Tuesday, April 26, 2005

Italian hostage blasts US report


Italian hostage blasts US report

An Italian journalist who was held hostage in Iraq has criticised a US military report into the killing of the agent who helped secure her release.

Secret agent Nicola Calipari was shot by US forces as he escorted Giuliana Sgrena to Baghdad's airport.

US investigators are said to have found that the troops were "not culpable", in a report which Italy has not endorsed.

PM Silvio Berlusconi refused to comment on the report because he said the inquiry was not complete.

Mr Berlusconi apologised in a speech in front of the Italian parliament for what he called "an unfortunate leak" suggesting that the investigation into the shooting of Mr Calipari was completed.

He said contacts were continuing with US officials to try to reach agreement on what happened.

US military : Car approaches checkpoint at high speed
Troops attempt to tell driver to stop with arm signals, lights and warning shots
Soldiers shoot into engine
Italian government : Italy makes all necessary contacts with the US for safe
The driver stops immediately when a light flashes 10m away
At the same time, shots are fired into car for 10-15 seconds

Ms Sgrena described the conclusion of the leaked report as a "slap in the face" and urged the Italian government to react.

"The greatest disappointment would be if our authorities were to accept this insult without reacting," Ms Sgrena wrote in a front page editorial in her newspaper, Il Manifesto.

"All the words said about Calipari would turn into hypocrisy... and Nicola would have been our government's hero, just for one day."

Although Mr Berlusconi has been a staunch US ally in the conflict in Iraq, the war is very unpopular with the Italian people.

A report exonerating the soldiers involved in the shooting could prove inflammatory in Italy, and damaging to Mr Berlusconi.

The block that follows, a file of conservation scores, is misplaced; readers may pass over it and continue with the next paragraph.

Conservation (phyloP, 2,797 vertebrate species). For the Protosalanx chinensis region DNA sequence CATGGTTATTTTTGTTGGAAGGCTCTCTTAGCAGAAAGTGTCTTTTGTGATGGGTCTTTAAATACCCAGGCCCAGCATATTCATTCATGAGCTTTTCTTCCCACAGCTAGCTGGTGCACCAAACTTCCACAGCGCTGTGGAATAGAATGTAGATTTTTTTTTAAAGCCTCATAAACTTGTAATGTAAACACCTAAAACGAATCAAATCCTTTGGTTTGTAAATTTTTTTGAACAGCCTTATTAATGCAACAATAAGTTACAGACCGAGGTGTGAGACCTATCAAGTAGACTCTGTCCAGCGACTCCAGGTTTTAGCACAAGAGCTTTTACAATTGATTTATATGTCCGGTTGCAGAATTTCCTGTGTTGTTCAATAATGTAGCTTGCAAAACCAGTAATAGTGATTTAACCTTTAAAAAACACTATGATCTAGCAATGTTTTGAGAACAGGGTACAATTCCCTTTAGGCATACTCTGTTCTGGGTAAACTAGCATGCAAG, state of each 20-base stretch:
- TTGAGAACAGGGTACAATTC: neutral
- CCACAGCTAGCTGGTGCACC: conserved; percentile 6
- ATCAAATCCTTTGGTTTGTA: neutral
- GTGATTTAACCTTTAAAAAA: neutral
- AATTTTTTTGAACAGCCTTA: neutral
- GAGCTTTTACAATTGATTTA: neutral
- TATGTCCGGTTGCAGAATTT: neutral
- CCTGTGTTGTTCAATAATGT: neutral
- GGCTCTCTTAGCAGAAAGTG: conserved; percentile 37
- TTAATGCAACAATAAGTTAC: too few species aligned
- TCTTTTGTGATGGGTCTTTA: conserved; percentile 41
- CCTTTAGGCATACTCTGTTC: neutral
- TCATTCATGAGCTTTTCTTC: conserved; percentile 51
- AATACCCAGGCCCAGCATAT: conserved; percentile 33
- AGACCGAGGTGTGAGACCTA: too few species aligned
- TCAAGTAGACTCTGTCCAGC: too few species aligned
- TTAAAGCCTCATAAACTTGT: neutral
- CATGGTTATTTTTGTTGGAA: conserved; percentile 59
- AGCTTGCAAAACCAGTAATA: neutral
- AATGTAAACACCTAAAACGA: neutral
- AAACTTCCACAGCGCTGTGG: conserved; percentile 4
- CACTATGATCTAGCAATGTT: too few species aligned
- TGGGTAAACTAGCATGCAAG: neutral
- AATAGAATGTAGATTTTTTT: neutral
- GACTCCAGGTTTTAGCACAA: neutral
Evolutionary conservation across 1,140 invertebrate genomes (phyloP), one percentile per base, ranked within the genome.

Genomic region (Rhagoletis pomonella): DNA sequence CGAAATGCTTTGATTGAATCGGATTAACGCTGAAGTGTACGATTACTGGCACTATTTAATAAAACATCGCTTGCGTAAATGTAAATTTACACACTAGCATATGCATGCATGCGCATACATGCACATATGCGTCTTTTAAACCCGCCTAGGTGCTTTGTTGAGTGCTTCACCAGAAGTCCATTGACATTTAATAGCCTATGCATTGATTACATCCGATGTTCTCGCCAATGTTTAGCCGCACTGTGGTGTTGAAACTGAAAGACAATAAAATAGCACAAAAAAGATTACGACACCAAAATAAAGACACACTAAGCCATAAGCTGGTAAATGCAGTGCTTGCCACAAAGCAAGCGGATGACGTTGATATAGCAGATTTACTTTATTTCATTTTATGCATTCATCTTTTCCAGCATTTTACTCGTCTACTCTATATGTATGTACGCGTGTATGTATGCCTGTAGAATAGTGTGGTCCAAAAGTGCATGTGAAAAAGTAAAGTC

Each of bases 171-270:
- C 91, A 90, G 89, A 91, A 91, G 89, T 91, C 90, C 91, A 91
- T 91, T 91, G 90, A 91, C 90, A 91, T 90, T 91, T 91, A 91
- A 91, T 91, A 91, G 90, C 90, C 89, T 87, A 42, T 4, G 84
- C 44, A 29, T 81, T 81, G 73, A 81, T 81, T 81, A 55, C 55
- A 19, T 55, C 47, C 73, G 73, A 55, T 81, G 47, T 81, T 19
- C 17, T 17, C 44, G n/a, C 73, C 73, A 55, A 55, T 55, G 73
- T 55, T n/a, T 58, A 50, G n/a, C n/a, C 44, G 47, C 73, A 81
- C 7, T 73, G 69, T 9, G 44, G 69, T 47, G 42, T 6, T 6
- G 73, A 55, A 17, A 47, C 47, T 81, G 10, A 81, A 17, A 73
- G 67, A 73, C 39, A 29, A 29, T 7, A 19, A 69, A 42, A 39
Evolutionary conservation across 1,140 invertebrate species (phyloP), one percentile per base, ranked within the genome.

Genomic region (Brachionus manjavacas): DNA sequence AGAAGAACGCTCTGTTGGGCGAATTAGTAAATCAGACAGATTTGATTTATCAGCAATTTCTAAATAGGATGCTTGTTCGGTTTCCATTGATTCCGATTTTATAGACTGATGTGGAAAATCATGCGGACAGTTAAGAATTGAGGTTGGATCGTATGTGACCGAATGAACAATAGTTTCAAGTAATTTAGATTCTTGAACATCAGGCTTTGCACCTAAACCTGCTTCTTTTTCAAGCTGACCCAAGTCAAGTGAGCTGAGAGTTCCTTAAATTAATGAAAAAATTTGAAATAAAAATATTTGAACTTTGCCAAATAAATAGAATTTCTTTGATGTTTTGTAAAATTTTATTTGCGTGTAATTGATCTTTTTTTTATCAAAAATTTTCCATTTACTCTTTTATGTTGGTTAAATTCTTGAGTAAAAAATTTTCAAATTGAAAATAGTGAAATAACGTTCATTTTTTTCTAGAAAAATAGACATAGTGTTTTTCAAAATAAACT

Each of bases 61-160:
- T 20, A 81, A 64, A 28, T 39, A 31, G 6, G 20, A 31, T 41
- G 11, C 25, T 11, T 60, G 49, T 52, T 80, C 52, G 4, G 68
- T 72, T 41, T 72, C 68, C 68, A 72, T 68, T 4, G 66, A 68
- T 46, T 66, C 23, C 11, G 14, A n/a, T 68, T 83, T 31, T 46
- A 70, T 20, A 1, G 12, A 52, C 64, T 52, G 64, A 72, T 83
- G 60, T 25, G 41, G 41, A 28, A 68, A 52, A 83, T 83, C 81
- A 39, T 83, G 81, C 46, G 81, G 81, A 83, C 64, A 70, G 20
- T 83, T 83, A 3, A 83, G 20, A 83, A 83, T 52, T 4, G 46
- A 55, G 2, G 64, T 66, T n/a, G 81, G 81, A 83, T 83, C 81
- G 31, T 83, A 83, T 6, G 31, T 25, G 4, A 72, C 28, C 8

Correspondents say attempts may be made to agree on a mutually acceptable version before the report is published.

Events unclear

Mr Calipari was hailed as a national hero after he was shot while trying to protect Ms Sgrena from gunfire.

Rome and Washington have differed over what led to the incident in March.

A US army official said on Monday that they still disagree over the speed at which the vehicle approached the checkpoint where the shooting occurred and how much communication there was between those in the car and the checkpoint guards.

"The United States is ready to release the report but Italy has more questions," the official said.

The US military said the car carrying Mr Calipari was speeding as it approached the temporary checkpoint in western Baghdad.

They said the soldiers used "hand and arm signals, flashing white lights and firing warning shots" to get the driver to stop.

However, Ms Sgrena, who was hurt in the incident, said the car had not been speeding and that there had been no warning before the troops opened fire.

'Feel terrible'

The US military said it had had no knowledge of the rescue mission, dismissing as "absurd" Ms Sgrena's suggestion the troops may have deliberately targeted her car.

Just after the incident, she said it was possible the soldiers had targeted her because Washington opposed the policy of negotiating with kidnappers.

"The soldiers were only complying with the standard operating procedures for those checkpoints, so therefore are not culpable to dereliction of duty [charges]," the US army official told Reuters news agency.

"Everybody feels terrible about it," he said.

The soldiers involved will reportedly face no disciplinary action.